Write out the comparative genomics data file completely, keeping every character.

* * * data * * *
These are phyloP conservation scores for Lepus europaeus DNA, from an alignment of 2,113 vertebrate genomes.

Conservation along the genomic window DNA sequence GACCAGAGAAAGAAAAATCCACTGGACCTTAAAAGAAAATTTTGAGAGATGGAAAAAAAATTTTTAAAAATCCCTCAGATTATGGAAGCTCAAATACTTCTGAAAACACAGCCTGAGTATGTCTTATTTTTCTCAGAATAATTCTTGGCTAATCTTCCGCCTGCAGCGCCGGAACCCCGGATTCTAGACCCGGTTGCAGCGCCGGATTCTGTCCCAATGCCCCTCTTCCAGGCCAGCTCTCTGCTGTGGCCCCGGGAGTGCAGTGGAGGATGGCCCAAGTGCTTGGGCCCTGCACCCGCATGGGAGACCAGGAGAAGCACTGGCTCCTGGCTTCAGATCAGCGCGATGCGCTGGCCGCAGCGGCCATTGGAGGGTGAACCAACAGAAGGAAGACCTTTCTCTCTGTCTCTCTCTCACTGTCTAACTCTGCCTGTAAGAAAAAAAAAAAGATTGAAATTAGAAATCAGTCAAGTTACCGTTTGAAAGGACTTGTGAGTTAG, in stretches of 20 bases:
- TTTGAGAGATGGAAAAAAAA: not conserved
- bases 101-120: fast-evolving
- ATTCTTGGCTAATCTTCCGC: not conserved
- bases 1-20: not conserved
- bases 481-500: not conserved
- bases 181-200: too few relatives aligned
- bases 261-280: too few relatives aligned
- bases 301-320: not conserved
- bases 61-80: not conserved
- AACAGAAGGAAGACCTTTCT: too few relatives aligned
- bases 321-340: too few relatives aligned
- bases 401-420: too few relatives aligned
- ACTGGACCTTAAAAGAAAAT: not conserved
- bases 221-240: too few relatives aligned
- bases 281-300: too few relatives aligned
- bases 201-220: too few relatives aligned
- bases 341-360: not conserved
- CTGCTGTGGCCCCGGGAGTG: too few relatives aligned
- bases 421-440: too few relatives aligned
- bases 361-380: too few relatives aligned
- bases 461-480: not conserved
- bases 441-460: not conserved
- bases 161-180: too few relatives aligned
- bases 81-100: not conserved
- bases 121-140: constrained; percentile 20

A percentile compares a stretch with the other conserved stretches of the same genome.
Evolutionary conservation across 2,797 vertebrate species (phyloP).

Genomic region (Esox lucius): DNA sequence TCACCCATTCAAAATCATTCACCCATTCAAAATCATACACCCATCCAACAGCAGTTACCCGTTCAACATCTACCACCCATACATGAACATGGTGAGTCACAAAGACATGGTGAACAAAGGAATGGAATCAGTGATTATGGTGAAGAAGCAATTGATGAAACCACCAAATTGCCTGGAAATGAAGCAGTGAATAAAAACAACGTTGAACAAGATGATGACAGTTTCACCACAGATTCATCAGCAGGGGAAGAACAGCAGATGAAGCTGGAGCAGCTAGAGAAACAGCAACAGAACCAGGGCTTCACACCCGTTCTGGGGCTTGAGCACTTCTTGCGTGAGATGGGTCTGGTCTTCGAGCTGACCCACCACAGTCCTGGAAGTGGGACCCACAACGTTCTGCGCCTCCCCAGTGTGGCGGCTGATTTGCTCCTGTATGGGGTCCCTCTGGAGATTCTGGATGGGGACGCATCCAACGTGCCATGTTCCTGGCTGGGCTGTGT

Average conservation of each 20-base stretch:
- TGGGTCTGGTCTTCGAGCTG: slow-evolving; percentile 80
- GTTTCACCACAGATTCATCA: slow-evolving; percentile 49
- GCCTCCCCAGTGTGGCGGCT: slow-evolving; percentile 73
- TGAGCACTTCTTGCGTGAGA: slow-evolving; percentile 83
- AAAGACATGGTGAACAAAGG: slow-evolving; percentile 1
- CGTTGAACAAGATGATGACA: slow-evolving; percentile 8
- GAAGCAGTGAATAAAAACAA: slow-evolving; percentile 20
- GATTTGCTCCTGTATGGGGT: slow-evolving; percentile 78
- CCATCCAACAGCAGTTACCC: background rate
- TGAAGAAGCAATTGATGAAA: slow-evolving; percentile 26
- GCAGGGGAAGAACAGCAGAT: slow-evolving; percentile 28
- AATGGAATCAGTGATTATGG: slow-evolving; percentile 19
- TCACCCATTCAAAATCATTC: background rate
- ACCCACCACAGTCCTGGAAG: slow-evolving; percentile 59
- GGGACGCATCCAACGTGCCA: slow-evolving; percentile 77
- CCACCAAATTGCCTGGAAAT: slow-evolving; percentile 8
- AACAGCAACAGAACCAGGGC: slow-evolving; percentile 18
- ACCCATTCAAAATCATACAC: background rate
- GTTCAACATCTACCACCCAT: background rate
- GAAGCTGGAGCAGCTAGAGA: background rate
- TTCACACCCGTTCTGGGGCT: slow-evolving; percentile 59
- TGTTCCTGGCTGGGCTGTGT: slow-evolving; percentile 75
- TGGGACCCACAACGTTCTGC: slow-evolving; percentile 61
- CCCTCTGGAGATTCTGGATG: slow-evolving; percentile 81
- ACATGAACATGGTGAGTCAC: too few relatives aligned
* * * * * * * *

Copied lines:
These are phyloP conservation scores for Lepus europaeus DNA, from an alignment of 2,113 vertebrate genomes.

Conservation along the genomic window DNA sequence GACCAGAGAAAGAAAAATCCACTGGACCTTAAAAGAAAATTTTGAGAGATGGAAAAAAAATTTTTAAAAATCCCTCAGATTATGGAAGCTCAAATACTTCTGAAAACACAGCCTGAGTATGTCTTATTTTTCTCAGAATAATTCTTGGCTAATCTTCCGCCTGCAGCGCCGGAACCCCGGATTCTAGACCCGGTTGCAGCGCCGGATTCTGTCCCAATGCCCCTCTTCCAGGCCAGCTCTCTGCTGTGGCCCCGGGAGTGCAGTGGAGGATGGCCCAAGTGCTTGGGCCCTGCACCCGCATGGGAGACCAGGAGAAGCACTGGCTCCTGGCTTCAGATCAGCGCGATGCGCTGGCCGCAGCGGCCATTGGAGGGTGAACCAACAGAAGGAAGACCTTTCTCTCTGTCTCTCTCTCACTGTCTAACTCTGCCTGTAAGAAAAAAAAAAAGATTGAAATTAGAAATCAGTCAAGTTACCGTTTGAAAGGACTTGTGAGTTAG, in stretches of 20 bases:
- TTTGAGAGATGGAAAAAAAA: not conserved
- bases 101-120: fast-evolving
- ATTCTTGGCTAATCTTCCGC: not conserved
- bases 1-20: not conserved
- bases 481-500: not conserved
- bases 181-200: too few relatives aligned
- bases 261-280: too few relatives aligned
- bases 301-320: not conserved
- bases 61-80: not conserved
- AACAGAAGGAAGACCTTTCT: too few relatives aligned
- bases 321-340: too few relatives aligned
- bases 401-420: too few relatives aligned
- ACTGGACCTTAAAAGAAAAT: not conserved
- bases 221-240: too few relatives aligned
- bases 281-300: too few relatives aligned
- bases 201-220: too few relatives aligned
- bases 341-360: not conserved
- CTGCTGTGGCCCCGGGAGTG: too few relatives aligned
- bases 421-440: too few relatives aligned
- bases 361-380: too few relatives aligned
- bases 461-480: not conserved
- bases 441-460: not conserved
- bases 161-180: too few relatives aligned
- bases 81-100: not conserved
- bases 121-140: constrained; percentile 20

A percentile compares a stretch with the other conserved stretches of the same genome.
Evolutionary conservation across 2,797 vertebrate species (phyloP).

Genomic region (Esox lucius): DNA sequence TCACCCATTCAAAATCATTCACCCATTCAAAATCATACACCCATCCAACAGCAGTTACCCGTTCAACATCTACCACCCATACATGAACATGGTGAGTCACAAAGACATGGTGAACAAAGGAATGGAATCAGTGATTATGGTGAAGAAGCAATTGATGAAACCACCAAATTGCCTGGAAATGAAGCAGTGAATAAAAACAACGTTGAACAAGATGATGACAGTTTCACCACAGATTCATCAGCAGGGGAAGAACAGCAGATGAAGCTGGAGCAGCTAGAGAAACAGCAACAGAACCAGGGCTTCACACCCGTTCTGGGGCTTGAGCACTTCTTGCGTGAGATGGGTCTGGTCTTCGAGCTGACCCACCACAGTCCTGGAAGTGGGACCCACAACGTTCTGCGCCTCCCCAGTGTGGCGGCTGATTTGCTCCTGTATGGGGTCCCTCTGGAGATTCTGGATGGGGACGCATCCAACGTGCCATGTTCCTGGCTGGGCTGTGT

Average conservation of each 20-base stretch:
- TGGGTCTGGTCTTCGAGCTG: slow-evolving; percentile 80
- GTTTCACCACAGATTCATCA: slow-evolving; percentile 49
- GCCTCCCCAGTGTGGCGGCT: slow-evolving; percentile 73
- TGAGCACTTCTTGCGTGAGA: slow-evolving; percentile 83
- AAAGACATGGTGAACAAAGG: slow-evolving; percentile 1
- CGTTGAACAAGATGATGACA: slow-evolving; percentile 8
- GAAGCAGTGAATAAAAACAA: slow-evolving; percentile 20
- GATTTGCTCCTGTATGGGGT: slow-evolving; percentile 78
- CCATCCAACAGCAGTTACCC: background rate
- TGAAGAAGCAATTGATGAAA: slow-evolving; percentile 26
- GCAGGGGAAGAACAGCAGAT: slow-evolving; percentile 28
- AATGGAATCAGTGATTATGG: slow-evolving; percentile 19
- TCACCCATTCAAAATCATTC: background rate
- ACCCACCACAGTCCTGGAAG: slow-evolving; percentile 59
- GGGACGCATCCAACGTGCCA: slow-evolving; percentile 77
- CCACCAAATTGCCTGGAAAT: slow-evolving; percentile 8
- AACAGCAACAGAACCAGGGC: slow-evolving; percentile 18
- ACCCATTCAAAATCATACAC: background rate
- GTTCAACATCTACCACCCAT: background rate
- GAAGCTGGAGCAGCTAGAGA: background rate
- TTCACACCCGTTCTGGGGCT: slow-evolving; percentile 59
- TGTTCCTGGCTGGGCTGTGT: slow-evolving; percentile 75
- TGGGACCCACAACGTTCTGC: slow-evolving; percentile 61
- CCCTCTGGAGATTCTGGATG: slow-evolving; percentile 81
- ACATGAACATGGTGAGTCAC: too few relatives aligned